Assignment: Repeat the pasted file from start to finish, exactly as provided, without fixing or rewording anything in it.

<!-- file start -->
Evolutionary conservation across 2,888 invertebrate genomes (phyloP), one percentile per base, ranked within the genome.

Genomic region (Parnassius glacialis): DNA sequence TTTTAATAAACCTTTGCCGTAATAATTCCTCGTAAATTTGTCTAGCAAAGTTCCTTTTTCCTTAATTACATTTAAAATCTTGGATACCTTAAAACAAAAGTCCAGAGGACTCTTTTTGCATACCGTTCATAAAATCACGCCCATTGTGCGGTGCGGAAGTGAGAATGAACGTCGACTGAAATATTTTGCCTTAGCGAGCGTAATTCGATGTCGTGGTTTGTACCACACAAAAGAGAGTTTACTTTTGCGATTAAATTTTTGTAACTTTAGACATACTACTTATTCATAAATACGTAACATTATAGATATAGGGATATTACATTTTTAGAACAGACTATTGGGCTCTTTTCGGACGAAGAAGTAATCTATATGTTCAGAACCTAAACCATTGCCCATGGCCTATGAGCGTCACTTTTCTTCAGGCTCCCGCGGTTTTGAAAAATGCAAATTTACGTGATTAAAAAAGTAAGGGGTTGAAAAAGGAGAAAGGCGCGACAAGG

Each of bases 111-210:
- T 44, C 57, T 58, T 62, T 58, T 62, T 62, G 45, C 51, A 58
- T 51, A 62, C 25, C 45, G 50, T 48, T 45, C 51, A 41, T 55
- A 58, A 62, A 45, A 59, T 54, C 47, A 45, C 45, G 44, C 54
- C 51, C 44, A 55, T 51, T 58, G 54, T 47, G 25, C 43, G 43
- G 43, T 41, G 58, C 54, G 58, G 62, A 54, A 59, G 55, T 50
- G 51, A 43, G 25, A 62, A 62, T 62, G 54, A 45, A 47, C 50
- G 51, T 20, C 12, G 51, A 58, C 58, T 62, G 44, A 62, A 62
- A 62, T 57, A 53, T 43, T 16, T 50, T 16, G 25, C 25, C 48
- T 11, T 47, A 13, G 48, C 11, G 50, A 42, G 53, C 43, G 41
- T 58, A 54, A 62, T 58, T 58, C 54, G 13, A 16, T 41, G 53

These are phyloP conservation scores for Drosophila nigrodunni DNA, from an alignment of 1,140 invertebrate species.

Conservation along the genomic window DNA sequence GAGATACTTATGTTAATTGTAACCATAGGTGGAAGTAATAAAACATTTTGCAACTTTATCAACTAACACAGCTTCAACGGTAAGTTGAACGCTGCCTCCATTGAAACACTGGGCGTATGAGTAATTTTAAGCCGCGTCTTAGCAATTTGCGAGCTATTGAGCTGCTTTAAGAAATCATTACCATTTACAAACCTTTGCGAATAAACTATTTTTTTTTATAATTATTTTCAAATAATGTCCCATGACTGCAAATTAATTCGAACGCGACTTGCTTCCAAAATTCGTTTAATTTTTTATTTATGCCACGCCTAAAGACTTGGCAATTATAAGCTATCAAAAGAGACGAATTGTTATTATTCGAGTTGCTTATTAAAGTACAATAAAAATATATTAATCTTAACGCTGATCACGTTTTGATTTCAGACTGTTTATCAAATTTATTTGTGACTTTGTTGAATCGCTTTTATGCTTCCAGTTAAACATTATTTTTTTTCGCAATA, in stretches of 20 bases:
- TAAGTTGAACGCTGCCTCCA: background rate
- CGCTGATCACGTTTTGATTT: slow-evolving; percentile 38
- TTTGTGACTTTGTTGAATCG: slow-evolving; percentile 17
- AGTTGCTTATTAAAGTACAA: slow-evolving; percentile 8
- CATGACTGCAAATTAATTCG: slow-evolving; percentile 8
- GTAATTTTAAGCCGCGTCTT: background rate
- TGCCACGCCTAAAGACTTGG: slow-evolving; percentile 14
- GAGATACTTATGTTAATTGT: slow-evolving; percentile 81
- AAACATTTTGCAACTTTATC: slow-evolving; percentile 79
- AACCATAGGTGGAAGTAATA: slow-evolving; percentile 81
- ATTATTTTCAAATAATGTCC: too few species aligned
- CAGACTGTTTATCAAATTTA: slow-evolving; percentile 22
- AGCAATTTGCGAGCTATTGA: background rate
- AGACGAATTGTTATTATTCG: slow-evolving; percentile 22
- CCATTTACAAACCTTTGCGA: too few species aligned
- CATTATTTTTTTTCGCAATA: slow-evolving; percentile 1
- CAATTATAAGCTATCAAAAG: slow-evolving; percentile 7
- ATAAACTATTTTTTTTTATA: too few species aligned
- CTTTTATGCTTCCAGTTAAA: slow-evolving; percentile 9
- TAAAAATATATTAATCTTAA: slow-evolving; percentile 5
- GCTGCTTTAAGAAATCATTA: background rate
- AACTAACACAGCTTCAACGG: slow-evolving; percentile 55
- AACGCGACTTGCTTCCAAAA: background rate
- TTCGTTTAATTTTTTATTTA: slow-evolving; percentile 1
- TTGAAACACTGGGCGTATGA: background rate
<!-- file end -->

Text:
Evolutionary conservation across 2,888 invertebrate genomes (phyloP), one percentile per base, ranked within the genome.

Genomic region (Parnassius glacialis): DNA sequence TTTTAATAAACCTTTGCCGTAATAATTCCTCGTAAATTTGTCTAGCAAAGTTCCTTTTTCCTTAATTACATTTAAAATCTTGGATACCTTAAAACAAAAGTCCAGAGGACTCTTTTTGCATACCGTTCATAAAATCACGCCCATTGTGCGGTGCGGAAGTGAGAATGAACGTCGACTGAAATATTTTGCCTTAGCGAGCGTAATTCGATGTCGTGGTTTGTACCACACAAAAGAGAGTTTACTTTTGCGATTAAATTTTTGTAACTTTAGACATACTACTTATTCATAAATACGTAACATTATAGATATAGGGATATTACATTTTTAGAACAGACTATTGGGCTCTTTTCGGACGAAGAAGTAATCTATATGTTCAGAACCTAAACCATTGCCCATGGCCTATGAGCGTCACTTTTCTTCAGGCTCCCGCGGTTTTGAAAAATGCAAATTTACGTGATTAAAAAAGTAAGGGGTTGAAAAAGGAGAAAGGCGCGACAAGG

Each of bases 111-210:
- T 44, C 57, T 58, T 62, T 58, T 62, T 62, G 45, C 51, A 58
- T 51, A 62, C 25, C 45, G 50, T 48, T 45, C 51, A 41, T 55
- A 58, A 62, A 45, A 59, T 54, C 47, A 45, C 45, G 44, C 54
- C 51, C 44, A 55, T 51, T 58, G 54, T 47, G 25, C 43, G 43
- G 43, T 41, G 58, C 54, G 58, G 62, A 54, A 59, G 55, T 50
- G 51, A 43, G 25, A 62, A 62, T 62, G 54, A 45, A 47, C 50
- G 51, T 20, C 12, G 51, A 58, C 58, T 62, G 44, A 62, A 62
- A 62, T 57, A 53, T 43, T 16, T 50, T 16, G 25, C 25, C 48
- T 11, T 47, A 13, G 48, C 11, G 50, A 42, G 53, C 43, G 41
- T 58, A 54, A 62, T 58, T 58, C 54, G 13, A 16, T 41, G 53

These are phyloP conservation scores for Drosophila nigrodunni DNA, from an alignment of 1,140 invertebrate species.

Conservation along the genomic window DNA sequence GAGATACTTATGTTAATTGTAACCATAGGTGGAAGTAATAAAACATTTTGCAACTTTATCAACTAACACAGCTTCAACGGTAAGTTGAACGCTGCCTCCATTGAAACACTGGGCGTATGAGTAATTTTAAGCCGCGTCTTAGCAATTTGCGAGCTATTGAGCTGCTTTAAGAAATCATTACCATTTACAAACCTTTGCGAATAAACTATTTTTTTTTATAATTATTTTCAAATAATGTCCCATGACTGCAAATTAATTCGAACGCGACTTGCTTCCAAAATTCGTTTAATTTTTTATTTATGCCACGCCTAAAGACTTGGCAATTATAAGCTATCAAAAGAGACGAATTGTTATTATTCGAGTTGCTTATTAAAGTACAATAAAAATATATTAATCTTAACGCTGATCACGTTTTGATTTCAGACTGTTTATCAAATTTATTTGTGACTTTGTTGAATCGCTTTTATGCTTCCAGTTAAACATTATTTTTTTTCGCAATA, in stretches of 20 bases:
- TAAGTTGAACGCTGCCTCCA: background rate
- CGCTGATCACGTTTTGATTT: slow-evolving; percentile 38
- TTTGTGACTTTGTTGAATCG: slow-evolving; percentile 17
- AGTTGCTTATTAAAGTACAA: slow-evolving; percentile 8
- CATGACTGCAAATTAATTCG: slow-evolving; percentile 8
- GTAATTTTAAGCCGCGTCTT: background rate
- TGCCACGCCTAAAGACTTGG: slow-evolving; percentile 14
- GAGATACTTATGTTAATTGT: slow-evolving; percentile 81
- AAACATTTTGCAACTTTATC: slow-evolving; percentile 79
- AACCATAGGTGGAAGTAATA: slow-evolving; percentile 81
- ATTATTTTCAAATAATGTCC: too few species aligned
- CAGACTGTTTATCAAATTTA: slow-evolving; percentile 22
- AGCAATTTGCGAGCTATTGA: background rate
- AGACGAATTGTTATTATTCG: slow-evolving; percentile 22
- CCATTTACAAACCTTTGCGA: too few species aligned
- CATTATTTTTTTTCGCAATA: slow-evolving; percentile 1
- CAATTATAAGCTATCAAAAG: slow-evolving; percentile 7
- ATAAACTATTTTTTTTTATA: too few species aligned
- CTTTTATGCTTCCAGTTAAA: slow-evolving; percentile 9
- TAAAAATATATTAATCTTAA: slow-evolving; percentile 5
- GCTGCTTTAAGAAATCATTA: background rate
- AACTAACACAGCTTCAACGG: slow-evolving; percentile 55
- AACGCGACTTGCTTCCAAAA: background rate
- TTCGTTTAATTTTTTATTTA: slow-evolving; percentile 1
- TTGAAACACTGGGCGTATGA: background rate